New York, December 13, 2022 – Tajik authorities should immediately release journalists Khushruz Jumayev and Ulfatkhonim Mamadshoeva, and stop imprisoning members of the press for their work, the Committee to Protect Journalists said Tuesday.
The Tajikistan Supreme Court recently convicted Jumayev, a journalist and blogger who works under the name Khushom Gulyam, of membership in a criminal group, and sentenced him to eight years in prison, according to a report by the U.S. Congress-funded broadcaster Radio Ozodi and a person familiar with his case, who spoke to CPJ on the condition of anonymity, citing fear of reprisal.
The court also convicted Mamadshoeva, a journalist and human rights activist, according to Radio Ozodi and a second person who spoke to CPJ on the condition of anonymity, and who was familiar with her case. Radio Ozodi reported that Mamadshoeva was sentenced to 21 years in prison, but the person who spoke to CPJ said they believed the sentence was 20 years.
CPJ was unable to determine on what charges Mamadshoeva was convicted; reports previously stated she had been charged with eight crimes, including leading part of a criminal group and calling for the overthrow of the constitutional order.
“Tajikistan authorities’ shocking decision to sentence journalists Khushruz Jumayev and Ulfatkhonim Mamadshoeva to prison, including a decades-long sentence for Mamadshoeva, who at 65 may spend the rest of her life behind bars, is appalling,” said Gulnoza Said, CPJ’s Europe and Central Asia program coordinator. “The Tajik government has utterly failed to offer any compelling justification for these sentences, and the secrecy surrounding the journalists’ cases is completely unwarranted. Mamadshoeva and Jumayev should be released at once and allowed to work freely.”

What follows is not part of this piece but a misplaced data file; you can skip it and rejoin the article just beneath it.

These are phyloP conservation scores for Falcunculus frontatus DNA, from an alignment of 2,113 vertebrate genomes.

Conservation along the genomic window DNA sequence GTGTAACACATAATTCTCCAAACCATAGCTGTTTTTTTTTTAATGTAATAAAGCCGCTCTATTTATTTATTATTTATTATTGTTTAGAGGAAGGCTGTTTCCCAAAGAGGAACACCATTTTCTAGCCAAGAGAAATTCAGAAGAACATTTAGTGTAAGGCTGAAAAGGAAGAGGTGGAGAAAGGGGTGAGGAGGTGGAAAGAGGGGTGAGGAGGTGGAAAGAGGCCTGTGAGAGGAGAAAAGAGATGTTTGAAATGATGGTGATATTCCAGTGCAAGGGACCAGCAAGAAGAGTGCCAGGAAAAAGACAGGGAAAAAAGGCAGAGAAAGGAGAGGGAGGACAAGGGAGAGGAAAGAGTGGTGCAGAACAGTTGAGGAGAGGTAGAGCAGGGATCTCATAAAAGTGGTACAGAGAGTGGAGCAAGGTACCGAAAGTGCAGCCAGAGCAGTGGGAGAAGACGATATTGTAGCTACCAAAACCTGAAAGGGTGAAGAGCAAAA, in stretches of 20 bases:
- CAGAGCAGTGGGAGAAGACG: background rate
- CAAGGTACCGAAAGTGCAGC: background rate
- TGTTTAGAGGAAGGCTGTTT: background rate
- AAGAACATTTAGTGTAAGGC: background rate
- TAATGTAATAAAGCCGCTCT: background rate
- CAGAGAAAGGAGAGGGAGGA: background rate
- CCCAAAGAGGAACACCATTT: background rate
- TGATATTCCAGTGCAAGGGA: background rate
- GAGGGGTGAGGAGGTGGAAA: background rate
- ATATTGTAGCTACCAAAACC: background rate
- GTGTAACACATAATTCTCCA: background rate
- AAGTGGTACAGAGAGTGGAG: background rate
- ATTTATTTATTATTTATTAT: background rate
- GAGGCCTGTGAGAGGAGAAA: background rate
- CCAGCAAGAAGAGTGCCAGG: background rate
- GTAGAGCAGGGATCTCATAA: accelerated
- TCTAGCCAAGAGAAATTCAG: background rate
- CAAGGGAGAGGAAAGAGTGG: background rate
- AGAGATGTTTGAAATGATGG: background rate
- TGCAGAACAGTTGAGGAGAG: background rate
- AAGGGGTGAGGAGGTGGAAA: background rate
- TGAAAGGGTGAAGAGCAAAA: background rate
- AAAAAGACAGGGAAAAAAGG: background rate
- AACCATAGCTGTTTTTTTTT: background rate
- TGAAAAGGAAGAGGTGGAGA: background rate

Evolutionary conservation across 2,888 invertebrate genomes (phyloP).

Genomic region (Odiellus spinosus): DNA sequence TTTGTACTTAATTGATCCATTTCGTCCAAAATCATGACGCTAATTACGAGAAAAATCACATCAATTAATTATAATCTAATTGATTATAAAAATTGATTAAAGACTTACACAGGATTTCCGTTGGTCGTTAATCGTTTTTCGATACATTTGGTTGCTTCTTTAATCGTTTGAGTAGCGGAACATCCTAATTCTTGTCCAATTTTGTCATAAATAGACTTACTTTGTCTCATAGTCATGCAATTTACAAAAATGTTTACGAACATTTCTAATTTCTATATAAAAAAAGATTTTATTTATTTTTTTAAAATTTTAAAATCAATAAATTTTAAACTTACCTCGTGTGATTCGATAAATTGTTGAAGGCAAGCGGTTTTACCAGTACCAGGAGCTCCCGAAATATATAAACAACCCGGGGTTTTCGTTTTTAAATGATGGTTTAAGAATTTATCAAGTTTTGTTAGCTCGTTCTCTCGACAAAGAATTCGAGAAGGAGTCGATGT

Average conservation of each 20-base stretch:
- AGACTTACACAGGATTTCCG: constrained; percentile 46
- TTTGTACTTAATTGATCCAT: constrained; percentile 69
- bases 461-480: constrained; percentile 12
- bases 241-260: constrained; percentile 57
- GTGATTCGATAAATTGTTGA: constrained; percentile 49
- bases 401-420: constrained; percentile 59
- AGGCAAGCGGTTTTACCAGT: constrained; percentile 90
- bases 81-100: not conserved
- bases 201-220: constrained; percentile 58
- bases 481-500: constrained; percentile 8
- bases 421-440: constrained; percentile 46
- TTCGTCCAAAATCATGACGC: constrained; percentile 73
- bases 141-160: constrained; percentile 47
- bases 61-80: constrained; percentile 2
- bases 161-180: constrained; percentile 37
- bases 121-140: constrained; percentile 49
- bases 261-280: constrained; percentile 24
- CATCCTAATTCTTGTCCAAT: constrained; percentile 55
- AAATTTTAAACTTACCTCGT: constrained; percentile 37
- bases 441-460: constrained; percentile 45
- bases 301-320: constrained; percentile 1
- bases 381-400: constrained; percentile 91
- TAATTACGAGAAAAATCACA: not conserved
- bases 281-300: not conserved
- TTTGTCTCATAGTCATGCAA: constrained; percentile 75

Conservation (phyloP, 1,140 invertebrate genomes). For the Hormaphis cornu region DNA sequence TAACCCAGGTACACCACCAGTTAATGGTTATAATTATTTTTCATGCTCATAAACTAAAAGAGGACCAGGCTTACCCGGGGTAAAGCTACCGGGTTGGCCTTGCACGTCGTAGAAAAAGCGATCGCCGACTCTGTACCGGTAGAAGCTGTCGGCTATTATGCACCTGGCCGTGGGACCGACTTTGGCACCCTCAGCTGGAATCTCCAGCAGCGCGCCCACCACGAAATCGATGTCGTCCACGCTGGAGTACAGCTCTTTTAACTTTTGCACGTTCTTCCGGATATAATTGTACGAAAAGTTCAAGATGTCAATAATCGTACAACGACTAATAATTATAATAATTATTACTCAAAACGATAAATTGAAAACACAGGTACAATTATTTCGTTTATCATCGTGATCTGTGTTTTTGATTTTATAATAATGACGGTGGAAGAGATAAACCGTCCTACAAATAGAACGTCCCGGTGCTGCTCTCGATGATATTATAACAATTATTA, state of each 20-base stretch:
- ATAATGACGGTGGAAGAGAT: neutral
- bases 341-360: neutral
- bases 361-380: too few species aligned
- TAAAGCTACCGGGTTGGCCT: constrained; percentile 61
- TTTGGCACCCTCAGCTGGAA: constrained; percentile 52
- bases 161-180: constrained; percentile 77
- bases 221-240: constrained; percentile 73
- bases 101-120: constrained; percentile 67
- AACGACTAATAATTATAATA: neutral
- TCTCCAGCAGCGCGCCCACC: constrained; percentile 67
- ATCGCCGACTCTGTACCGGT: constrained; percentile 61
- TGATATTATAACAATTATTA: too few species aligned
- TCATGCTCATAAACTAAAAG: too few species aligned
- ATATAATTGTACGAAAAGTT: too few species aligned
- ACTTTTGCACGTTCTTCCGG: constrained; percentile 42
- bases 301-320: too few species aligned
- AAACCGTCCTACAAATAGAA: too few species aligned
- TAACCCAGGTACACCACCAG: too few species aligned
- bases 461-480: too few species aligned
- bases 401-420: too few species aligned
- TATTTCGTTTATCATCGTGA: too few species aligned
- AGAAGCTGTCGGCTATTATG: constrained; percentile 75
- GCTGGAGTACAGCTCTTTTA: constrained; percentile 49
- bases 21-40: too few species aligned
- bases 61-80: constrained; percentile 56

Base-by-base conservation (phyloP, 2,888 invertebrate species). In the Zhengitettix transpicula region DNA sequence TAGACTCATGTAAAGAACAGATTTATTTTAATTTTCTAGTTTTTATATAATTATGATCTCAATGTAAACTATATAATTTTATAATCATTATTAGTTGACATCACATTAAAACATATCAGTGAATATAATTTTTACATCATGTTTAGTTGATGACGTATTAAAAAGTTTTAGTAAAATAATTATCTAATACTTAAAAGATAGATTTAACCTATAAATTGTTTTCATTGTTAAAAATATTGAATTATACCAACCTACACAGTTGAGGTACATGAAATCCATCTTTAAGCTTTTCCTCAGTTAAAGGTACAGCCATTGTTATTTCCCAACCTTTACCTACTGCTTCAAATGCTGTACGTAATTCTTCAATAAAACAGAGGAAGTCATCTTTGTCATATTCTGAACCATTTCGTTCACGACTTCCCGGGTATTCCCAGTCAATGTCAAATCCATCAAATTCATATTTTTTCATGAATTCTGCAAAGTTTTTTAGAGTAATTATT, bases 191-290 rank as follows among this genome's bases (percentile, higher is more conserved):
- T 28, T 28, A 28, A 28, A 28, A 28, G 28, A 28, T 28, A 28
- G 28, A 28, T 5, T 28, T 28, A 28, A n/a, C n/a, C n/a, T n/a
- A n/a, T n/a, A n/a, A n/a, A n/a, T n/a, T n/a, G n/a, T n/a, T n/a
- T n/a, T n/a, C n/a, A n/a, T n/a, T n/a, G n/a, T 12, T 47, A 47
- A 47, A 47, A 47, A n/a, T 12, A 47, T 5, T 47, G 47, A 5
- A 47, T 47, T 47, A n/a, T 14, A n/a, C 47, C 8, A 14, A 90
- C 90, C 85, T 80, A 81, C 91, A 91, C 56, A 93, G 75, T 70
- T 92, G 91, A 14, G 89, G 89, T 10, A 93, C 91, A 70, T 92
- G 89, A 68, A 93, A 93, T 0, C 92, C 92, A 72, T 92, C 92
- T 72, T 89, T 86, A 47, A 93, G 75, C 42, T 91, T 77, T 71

The people who spoke to CPJ said that the journalists were convicted in the week of December 5. CPJ was unable to establish how the journalists pleaded or whether they plan to appeal the convictions, but both have earlier denied breaking any laws.
Tajik authorities arrested Mamadshoeva and Jumayev in May, days after the outbreak of protests in Tajikistan’s ethnically distinct Gorno-Badakhshan region, and classified the cases against them as secret. Authorities have made the journalists’ lawyers sign nondisclosure agreements and held their trial behind closed doors in a security services detention center, so neither the media nor the journalists’ families have received full information concerning their prosecution, several local journalists told CPJ on condition of anonymity.
Jumayev and Mamadshoeva worked together on several cultural and media projects covering the region’s Pamiri ethnic group, of which both are members; dozens of Pamiri are reported to have been killed during government operations to quell the protests, and scores of local activists and civil society representatives have since been subjected to unfair trials and long prison terms.
Tajikistan’s Ministry of Internal Affairs accused Mamadshoeva of organizing the protests, and state television broadcast a film featuring an alleged confession by the journalist, which she later retracted as having been given under duress, according to reports. The film includes accusations that Mamadshoeva received foreign funding to undermine the state, alleging that she received instructions from the staff of an unnamed Western embassy.
Exiled Tajik journalist Temur Varky told CPJ by messaging app that the allegations against Mamadshoeva were “absurd” and described her conviction as an “act of intimidation of the Pamiri community and the whole of Tajik civil society.”
In a statement issued December 9, the U.N. special rapporteur on the situation of human rights defenders, Mary Lawlor, expressed concern over a “crackdown” on journalists covering human rights in Tajikistan, saying they have been charged “with little reliable evidence, following inadequate investigations, and trials taking place in closed settings.”
CPJ emailed the Tajik Supreme Court, the Ministry of Internal Affairs, and the prosecutor general’s office for comment and to confirm the details of each case, but did not receive any replies.